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A job I'm applying for is asking for credit/quarter hours for every educational institution I have attended. For college this is not a problem, but they are asking for credit hours from high school as well. My high school didn't have credit hours on their transcripts (it wasn't a public school) and I don't really see why it makes any difference. Should I just leave that space blank? Thank you.

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  • Your high school diploma should be enough. You should verify that is indeed the case. It seems strange any employer would care about your high school transcripts if you have graduated from college.
    – Donald
    Dec 30, 2023 at 2:50
  • Yes, it was strange. The place I'm applying to still uses paper applications, so I'm considering just writing a note on the application explaining the credits thing.
    – RobotJones
    Dec 30, 2023 at 11:41
  • Write "N/A". Done.
    – Xavier J
    Jan 9 at 6:08

3 Answers 3

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This is certainly a... peculiar request. As others have stated - the first port of call is to talk to the Recruiter and enquire about it.

FWIW - No job that I've ever applied for, including the Minimum wage jobs I had whilst I was in highschool gave one iota about my School hours.

If they are really particular about it and you are really keen on the job (again, FWIW if any job asked for this info, unless they were offering me a Gold-plated Lamborghini as a company car, a private island for an Office and a Salary that would make Jeff Bezos jealous - it would go in the too-hard bin) - then I would offer to setup a conference call with the school and the recruiter so they can explain that they don't have this info.

But as you may have guessed from my aside above? My best answer is this - unusual and unreasonable requests are red flags in the interview process. Details about University, especially if it is for a field where a Degree is mandatory - that I could understand for an Intern or entry-level position. But High School?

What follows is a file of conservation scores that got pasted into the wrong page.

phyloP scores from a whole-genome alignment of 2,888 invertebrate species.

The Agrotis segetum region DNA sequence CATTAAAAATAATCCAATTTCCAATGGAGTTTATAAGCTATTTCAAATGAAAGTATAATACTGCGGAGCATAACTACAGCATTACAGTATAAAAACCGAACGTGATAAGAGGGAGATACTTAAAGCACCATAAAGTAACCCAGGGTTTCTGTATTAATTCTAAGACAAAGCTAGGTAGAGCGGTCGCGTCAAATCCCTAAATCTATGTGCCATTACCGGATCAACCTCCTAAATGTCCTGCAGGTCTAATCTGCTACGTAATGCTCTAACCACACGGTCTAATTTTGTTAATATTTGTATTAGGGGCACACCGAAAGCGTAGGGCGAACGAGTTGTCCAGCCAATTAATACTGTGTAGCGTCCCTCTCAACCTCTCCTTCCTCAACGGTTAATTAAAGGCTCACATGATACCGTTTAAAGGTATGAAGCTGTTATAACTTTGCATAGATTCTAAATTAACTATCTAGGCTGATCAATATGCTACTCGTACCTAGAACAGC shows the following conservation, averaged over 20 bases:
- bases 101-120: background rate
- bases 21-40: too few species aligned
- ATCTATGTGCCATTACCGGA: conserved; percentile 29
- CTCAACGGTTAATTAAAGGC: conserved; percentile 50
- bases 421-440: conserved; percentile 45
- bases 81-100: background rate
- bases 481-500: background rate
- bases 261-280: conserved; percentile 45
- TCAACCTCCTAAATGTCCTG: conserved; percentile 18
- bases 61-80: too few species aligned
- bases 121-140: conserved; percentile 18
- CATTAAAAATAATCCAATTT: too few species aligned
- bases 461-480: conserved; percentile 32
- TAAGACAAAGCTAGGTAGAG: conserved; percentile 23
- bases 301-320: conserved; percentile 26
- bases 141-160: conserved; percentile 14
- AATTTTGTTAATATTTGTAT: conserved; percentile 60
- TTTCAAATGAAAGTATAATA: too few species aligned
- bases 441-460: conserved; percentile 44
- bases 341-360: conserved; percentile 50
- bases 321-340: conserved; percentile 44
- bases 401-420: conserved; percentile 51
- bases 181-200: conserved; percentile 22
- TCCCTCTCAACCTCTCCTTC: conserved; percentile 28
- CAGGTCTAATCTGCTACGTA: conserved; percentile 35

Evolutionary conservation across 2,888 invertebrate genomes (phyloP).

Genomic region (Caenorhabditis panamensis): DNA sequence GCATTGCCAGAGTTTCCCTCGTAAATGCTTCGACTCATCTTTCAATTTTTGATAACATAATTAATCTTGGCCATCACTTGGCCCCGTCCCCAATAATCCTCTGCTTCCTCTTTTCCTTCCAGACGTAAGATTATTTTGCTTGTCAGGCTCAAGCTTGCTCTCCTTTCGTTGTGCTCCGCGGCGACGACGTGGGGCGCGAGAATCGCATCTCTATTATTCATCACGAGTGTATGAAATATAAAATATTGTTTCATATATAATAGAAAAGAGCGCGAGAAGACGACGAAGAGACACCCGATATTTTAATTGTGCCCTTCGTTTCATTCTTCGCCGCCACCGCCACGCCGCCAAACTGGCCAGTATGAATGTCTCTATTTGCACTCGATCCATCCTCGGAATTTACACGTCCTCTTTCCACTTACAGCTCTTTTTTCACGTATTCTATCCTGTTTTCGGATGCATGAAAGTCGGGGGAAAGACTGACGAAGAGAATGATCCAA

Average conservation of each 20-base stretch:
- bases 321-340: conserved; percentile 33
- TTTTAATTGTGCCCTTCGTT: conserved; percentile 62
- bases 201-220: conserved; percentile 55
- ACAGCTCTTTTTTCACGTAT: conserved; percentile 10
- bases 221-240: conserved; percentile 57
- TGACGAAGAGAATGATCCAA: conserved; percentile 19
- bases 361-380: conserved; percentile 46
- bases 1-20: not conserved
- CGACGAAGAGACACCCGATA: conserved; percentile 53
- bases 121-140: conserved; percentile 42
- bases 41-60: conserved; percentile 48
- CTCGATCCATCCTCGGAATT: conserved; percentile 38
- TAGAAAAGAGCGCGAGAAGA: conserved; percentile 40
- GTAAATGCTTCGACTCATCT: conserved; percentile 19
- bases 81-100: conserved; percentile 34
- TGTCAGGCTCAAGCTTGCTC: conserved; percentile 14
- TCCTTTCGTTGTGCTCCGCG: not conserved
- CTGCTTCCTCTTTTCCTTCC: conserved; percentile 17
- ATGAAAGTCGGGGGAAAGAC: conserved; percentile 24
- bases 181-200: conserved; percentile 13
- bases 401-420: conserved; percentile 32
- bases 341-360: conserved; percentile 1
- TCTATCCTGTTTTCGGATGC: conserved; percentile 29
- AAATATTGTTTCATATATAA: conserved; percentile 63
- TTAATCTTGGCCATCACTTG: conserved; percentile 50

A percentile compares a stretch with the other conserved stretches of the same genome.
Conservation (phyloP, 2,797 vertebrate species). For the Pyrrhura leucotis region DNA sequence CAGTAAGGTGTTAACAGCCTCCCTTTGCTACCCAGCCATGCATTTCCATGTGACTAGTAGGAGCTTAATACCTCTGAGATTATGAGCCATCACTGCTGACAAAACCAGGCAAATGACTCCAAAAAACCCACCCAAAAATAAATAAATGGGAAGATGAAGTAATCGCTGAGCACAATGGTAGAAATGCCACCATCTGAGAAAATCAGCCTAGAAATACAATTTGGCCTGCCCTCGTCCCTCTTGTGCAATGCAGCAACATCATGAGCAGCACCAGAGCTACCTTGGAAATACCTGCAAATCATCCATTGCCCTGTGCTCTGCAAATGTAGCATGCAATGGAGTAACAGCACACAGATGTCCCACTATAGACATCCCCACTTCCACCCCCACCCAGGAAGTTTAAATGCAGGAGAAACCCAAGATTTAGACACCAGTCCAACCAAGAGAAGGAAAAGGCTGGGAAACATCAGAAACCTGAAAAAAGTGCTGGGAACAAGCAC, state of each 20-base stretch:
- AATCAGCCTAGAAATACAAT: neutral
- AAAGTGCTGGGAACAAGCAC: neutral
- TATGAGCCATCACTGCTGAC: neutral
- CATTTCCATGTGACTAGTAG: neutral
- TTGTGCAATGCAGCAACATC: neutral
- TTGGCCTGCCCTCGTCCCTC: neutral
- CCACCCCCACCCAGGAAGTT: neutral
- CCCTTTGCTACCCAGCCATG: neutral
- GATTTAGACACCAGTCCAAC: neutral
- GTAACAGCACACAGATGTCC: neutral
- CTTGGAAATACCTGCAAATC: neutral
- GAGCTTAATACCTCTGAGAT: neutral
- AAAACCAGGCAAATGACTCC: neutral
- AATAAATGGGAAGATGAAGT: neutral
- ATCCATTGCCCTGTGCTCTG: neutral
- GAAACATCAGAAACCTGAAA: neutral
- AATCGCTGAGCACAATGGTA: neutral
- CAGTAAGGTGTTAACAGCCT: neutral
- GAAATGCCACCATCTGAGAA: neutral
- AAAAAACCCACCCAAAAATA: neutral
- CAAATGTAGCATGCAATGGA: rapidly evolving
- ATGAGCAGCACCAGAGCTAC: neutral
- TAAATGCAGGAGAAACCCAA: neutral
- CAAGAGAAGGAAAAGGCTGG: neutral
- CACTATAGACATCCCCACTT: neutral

Yeah, I'd be moving on.

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My high school didn't have credit hours on their transcripts (it wasn't a public school) and I don't really see why it makes any difference. Should I just leave that space blank?

You have two choices. Answer it the best way you can; or try and reach out to the company.

I wouldn't leave it completely blank, but include as much as you can with the detail they want.

why do they want this? In some places there are different diploma levels. This may be their way of getting that information.

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  • The closest I had to high school credits were some dual-enrollment courses I took at the local community college that transferred to college.
    – RobotJones
    Dec 29, 2023 at 22:12
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You should check with the employer to find out how they want you to report this, but:

In my experience "credit hours" translates to "average total hours of study including homework, per week, for an average student." Most of my college classes were rated at 12 credit hours for each term; the "distribution" classes were typically 9 and gym/athletics were typically 6 (divided into half-term classes of 3 each).

You should be able to figure out at least an approximate unofficial number by remembering how many hours you spend in school and how many hours you spent on homework.

BUT check to make sure this is how the employer defines that term!

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  • The classes are mentioned as being credit/quarter hours.
    – RobotJones
    Dec 29, 2023 at 23:54

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